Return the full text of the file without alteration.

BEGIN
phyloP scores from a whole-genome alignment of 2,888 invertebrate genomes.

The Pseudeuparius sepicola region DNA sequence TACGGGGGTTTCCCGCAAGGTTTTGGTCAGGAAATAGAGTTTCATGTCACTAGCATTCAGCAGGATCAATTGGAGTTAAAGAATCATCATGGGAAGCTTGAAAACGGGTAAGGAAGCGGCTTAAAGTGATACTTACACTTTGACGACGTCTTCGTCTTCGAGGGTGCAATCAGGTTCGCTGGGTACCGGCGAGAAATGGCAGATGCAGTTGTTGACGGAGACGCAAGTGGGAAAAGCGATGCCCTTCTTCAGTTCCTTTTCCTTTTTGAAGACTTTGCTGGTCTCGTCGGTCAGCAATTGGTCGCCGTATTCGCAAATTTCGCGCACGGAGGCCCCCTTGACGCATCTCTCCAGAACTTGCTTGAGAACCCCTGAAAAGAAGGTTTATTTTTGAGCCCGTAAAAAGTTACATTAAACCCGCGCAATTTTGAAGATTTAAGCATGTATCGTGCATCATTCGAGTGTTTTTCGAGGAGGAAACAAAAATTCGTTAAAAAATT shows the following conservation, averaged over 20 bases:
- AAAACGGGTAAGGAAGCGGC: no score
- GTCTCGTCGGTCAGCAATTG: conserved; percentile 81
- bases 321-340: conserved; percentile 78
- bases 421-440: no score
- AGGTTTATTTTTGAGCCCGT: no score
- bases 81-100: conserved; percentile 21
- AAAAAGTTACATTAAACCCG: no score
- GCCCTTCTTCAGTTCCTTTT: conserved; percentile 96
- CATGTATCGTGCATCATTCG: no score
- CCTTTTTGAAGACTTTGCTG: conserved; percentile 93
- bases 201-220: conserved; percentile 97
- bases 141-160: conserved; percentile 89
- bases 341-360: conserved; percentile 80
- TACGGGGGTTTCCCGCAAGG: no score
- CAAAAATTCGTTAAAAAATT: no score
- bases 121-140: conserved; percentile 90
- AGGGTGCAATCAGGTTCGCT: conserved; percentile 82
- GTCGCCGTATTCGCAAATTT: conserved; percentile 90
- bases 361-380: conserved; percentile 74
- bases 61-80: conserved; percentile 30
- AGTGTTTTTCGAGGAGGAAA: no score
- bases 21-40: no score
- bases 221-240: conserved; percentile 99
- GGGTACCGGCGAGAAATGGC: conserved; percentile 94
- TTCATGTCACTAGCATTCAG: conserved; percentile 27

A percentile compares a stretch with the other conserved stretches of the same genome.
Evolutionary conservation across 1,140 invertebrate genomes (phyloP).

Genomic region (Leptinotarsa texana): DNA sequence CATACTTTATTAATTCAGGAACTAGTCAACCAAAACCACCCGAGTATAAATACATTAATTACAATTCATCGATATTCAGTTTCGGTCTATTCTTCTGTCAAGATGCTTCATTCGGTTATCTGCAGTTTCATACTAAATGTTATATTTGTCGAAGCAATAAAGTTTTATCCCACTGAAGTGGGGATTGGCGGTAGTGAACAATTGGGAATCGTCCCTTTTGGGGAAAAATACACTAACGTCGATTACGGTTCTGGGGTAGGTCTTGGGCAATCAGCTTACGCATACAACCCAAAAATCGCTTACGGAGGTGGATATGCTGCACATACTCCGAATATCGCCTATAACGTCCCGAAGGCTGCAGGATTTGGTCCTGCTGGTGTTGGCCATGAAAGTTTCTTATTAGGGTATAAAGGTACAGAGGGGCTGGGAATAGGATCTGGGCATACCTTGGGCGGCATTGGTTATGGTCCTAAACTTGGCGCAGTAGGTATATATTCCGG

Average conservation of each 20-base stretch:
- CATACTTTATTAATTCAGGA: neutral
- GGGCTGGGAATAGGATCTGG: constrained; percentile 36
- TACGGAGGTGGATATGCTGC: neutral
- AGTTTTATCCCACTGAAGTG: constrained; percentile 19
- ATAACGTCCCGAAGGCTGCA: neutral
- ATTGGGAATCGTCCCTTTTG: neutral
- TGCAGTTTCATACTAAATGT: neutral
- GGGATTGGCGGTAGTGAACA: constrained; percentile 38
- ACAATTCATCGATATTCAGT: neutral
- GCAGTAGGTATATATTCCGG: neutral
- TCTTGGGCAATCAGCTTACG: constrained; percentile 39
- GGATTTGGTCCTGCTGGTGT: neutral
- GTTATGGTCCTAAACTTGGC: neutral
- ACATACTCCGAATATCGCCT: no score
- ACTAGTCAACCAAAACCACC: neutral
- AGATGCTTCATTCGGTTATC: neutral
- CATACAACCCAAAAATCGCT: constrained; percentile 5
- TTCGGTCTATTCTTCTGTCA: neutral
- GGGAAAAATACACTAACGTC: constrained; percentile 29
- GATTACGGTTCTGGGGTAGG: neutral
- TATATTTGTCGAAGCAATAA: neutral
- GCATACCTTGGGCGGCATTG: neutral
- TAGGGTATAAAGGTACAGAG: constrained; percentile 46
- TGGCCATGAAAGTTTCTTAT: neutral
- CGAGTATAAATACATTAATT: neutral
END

phyloP scores from a whole-genome alignment of 2,888 invertebrate genomes.

The Pseudeuparius sepicola region DNA sequence TACGGGGGTTTCCCGCAAGGTTTTGGTCAGGAAATAGAGTTTCATGTCACTAGCATTCAGCAGGATCAATTGGAGTTAAAGAATCATCATGGGAAGCTTGAAAACGGGTAAGGAAGCGGCTTAAAGTGATACTTACACTTTGACGACGTCTTCGTCTTCGAGGGTGCAATCAGGTTCGCTGGGTACCGGCGAGAAATGGCAGATGCAGTTGTTGACGGAGACGCAAGTGGGAAAAGCGATGCCCTTCTTCAGTTCCTTTTCCTTTTTGAAGACTTTGCTGGTCTCGTCGGTCAGCAATTGGTCGCCGTATTCGCAAATTTCGCGCACGGAGGCCCCCTTGACGCATCTCTCCAGAACTTGCTTGAGAACCCCTGAAAAGAAGGTTTATTTTTGAGCCCGTAAAAAGTTACATTAAACCCGCGCAATTTTGAAGATTTAAGCATGTATCGTGCATCATTCGAGTGTTTTTCGAGGAGGAAACAAAAATTCGTTAAAAAATT shows the following conservation, averaged over 20 bases:
- AAAACGGGTAAGGAAGCGGC: no score
- GTCTCGTCGGTCAGCAATTG: conserved; percentile 81
- bases 321-340: conserved; percentile 78
- bases 421-440: no score
- AGGTTTATTTTTGAGCCCGT: no score
- bases 81-100: conserved; percentile 21
- AAAAAGTTACATTAAACCCG: no score
- GCCCTTCTTCAGTTCCTTTT: conserved; percentile 96
- CATGTATCGTGCATCATTCG: no score
- CCTTTTTGAAGACTTTGCTG: conserved; percentile 93
- bases 201-220: conserved; percentile 97
- bases 141-160: conserved; percentile 89
- bases 341-360: conserved; percentile 80
- TACGGGGGTTTCCCGCAAGG: no score
- CAAAAATTCGTTAAAAAATT: no score
- bases 121-140: conserved; percentile 90
- AGGGTGCAATCAGGTTCGCT: conserved; percentile 82
- GTCGCCGTATTCGCAAATTT: conserved; percentile 90
- bases 361-380: conserved; percentile 74
- bases 61-80: conserved; percentile 30
- AGTGTTTTTCGAGGAGGAAA: no score
- bases 21-40: no score
- bases 221-240: conserved; percentile 99
- GGGTACCGGCGAGAAATGGC: conserved; percentile 94
- TTCATGTCACTAGCATTCAG: conserved; percentile 27

A percentile compares a stretch with the other conserved stretches of the same genome.
Evolutionary conservation across 1,140 invertebrate genomes (phyloP).

Genomic region (Leptinotarsa texana): DNA sequence CATACTTTATTAATTCAGGAACTAGTCAACCAAAACCACCCGAGTATAAATACATTAATTACAATTCATCGATATTCAGTTTCGGTCTATTCTTCTGTCAAGATGCTTCATTCGGTTATCTGCAGTTTCATACTAAATGTTATATTTGTCGAAGCAATAAAGTTTTATCCCACTGAAGTGGGGATTGGCGGTAGTGAACAATTGGGAATCGTCCCTTTTGGGGAAAAATACACTAACGTCGATTACGGTTCTGGGGTAGGTCTTGGGCAATCAGCTTACGCATACAACCCAAAAATCGCTTACGGAGGTGGATATGCTGCACATACTCCGAATATCGCCTATAACGTCCCGAAGGCTGCAGGATTTGGTCCTGCTGGTGTTGGCCATGAAAGTTTCTTATTAGGGTATAAAGGTACAGAGGGGCTGGGAATAGGATCTGGGCATACCTTGGGCGGCATTGGTTATGGTCCTAAACTTGGCGCAGTAGGTATATATTCCGG

Average conservation of each 20-base stretch:
- CATACTTTATTAATTCAGGA: neutral
- GGGCTGGGAATAGGATCTGG: constrained; percentile 36
- TACGGAGGTGGATATGCTGC: neutral
- AGTTTTATCCCACTGAAGTG: constrained; percentile 19
- ATAACGTCCCGAAGGCTGCA: neutral
- ATTGGGAATCGTCCCTTTTG: neutral
- TGCAGTTTCATACTAAATGT: neutral
- GGGATTGGCGGTAGTGAACA: constrained; percentile 38
- ACAATTCATCGATATTCAGT: neutral
- GCAGTAGGTATATATTCCGG: neutral
- TCTTGGGCAATCAGCTTACG: constrained; percentile 39
- GGATTTGGTCCTGCTGGTGT: neutral
- GTTATGGTCCTAAACTTGGC: neutral
- ACATACTCCGAATATCGCCT: no score
- ACTAGTCAACCAAAACCACC: neutral
- AGATGCTTCATTCGGTTATC: neutral
- CATACAACCCAAAAATCGCT: constrained; percentile 5
- TTCGGTCTATTCTTCTGTCA: neutral
- GGGAAAAATACACTAACGTC: constrained; percentile 29
- GATTACGGTTCTGGGGTAGG: neutral
- TATATTTGTCGAAGCAATAA: neutral
- GCATACCTTGGGCGGCATTG: neutral
- TAGGGTATAAAGGTACAGAG: constrained; percentile 46
- TGGCCATGAAAGTTTCTTAT: neutral
- CGAGTATAAATACATTAATT: neutral